Banks lacking expertise in lending to utilities

Mayo Renewable Power’s difficulties are problems that could affect many businesses

Mayo Renewable Power: the projects’s US backer, Weichert Enterprises, has provided €90 million of the €180 million required, €10 million more than it originally committed

Mayo Renewable Power: the projects’s US backer, Weichert Enterprises, has provided €90 million of the €180 million required, €10 million more than it originally committed

 

In the background to the difficulties that Mayo Renewable Power has encountered with finance are problems that could affect many other Irish businesses.

The projects’s US backer, Weichert Enterprises, has provided €90 million of the €180 million required, €10 million more than it originally committed. However, a number of factors conspired to ensure that its three lenders, AIB, Ulster and British bank, Barclays, did not contribute any of the €118 million that they originally signed up to provide.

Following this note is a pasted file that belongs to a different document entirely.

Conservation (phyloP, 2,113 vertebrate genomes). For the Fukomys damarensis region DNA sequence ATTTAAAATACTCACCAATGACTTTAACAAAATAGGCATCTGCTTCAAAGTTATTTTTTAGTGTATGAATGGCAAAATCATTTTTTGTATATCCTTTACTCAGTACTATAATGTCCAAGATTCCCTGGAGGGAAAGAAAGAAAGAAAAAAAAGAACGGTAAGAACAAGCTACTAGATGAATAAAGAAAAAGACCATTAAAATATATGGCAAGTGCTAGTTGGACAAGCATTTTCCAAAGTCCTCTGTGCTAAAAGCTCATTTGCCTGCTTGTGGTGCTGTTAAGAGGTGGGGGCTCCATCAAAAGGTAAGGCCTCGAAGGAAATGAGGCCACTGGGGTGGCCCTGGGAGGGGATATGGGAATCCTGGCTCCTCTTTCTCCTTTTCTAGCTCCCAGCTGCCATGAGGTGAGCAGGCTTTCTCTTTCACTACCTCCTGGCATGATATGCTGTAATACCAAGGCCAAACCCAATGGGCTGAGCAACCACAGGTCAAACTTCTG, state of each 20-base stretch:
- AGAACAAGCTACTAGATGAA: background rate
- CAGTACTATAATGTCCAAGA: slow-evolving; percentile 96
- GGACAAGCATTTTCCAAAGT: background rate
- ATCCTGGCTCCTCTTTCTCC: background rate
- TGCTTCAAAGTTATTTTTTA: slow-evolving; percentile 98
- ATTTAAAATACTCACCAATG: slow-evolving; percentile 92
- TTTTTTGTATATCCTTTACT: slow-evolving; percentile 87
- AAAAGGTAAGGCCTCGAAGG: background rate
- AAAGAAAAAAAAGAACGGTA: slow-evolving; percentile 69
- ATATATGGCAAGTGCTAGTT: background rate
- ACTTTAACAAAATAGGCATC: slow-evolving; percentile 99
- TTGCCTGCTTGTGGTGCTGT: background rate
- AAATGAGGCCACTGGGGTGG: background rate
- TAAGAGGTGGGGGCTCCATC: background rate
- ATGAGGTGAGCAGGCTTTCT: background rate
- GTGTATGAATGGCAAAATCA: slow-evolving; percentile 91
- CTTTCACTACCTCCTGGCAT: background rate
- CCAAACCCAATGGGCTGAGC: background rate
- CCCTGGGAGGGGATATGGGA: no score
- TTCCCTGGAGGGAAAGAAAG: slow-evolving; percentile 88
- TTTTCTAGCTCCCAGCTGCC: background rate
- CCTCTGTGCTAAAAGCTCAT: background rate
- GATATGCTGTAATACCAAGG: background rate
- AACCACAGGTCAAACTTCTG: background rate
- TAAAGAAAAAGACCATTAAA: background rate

Barclays pulled out earlier this summer because of the uncertainty surrounding the UK vote to leave the EU. All three banks had to sign off on the company’s decision to change the supplier of a boiler, a key component for its proposed electricity generator in Mayo, and this delayed funding. A lawsuit in the US further compounded its problems.

Commentators say that one of the consequences of the financial crash and subsequent downsizing of the banks eight years ago was the loss of expertise needed to lend to projects such as the renewable power plant that the company is building.

Lending to utilities is a specialised business, normally done by teams within each bank that have built up expertise over a period. As the Irish lenders effectively shut up shop in the closing months of 2007, those teams left, taking their expertise with them.

The banks are only now rebuilding those teams, meaning that big ticket projects, with the potential to deliver real wealth and jobs to the country, could face delays getting finance here, or will have to look abroad.

The consequence of their having to go abroad is, of course, that some of the wealth they create will end up gracing someone else’s balance sheet, instead of being recycled back into the Irish economy, where it belongs.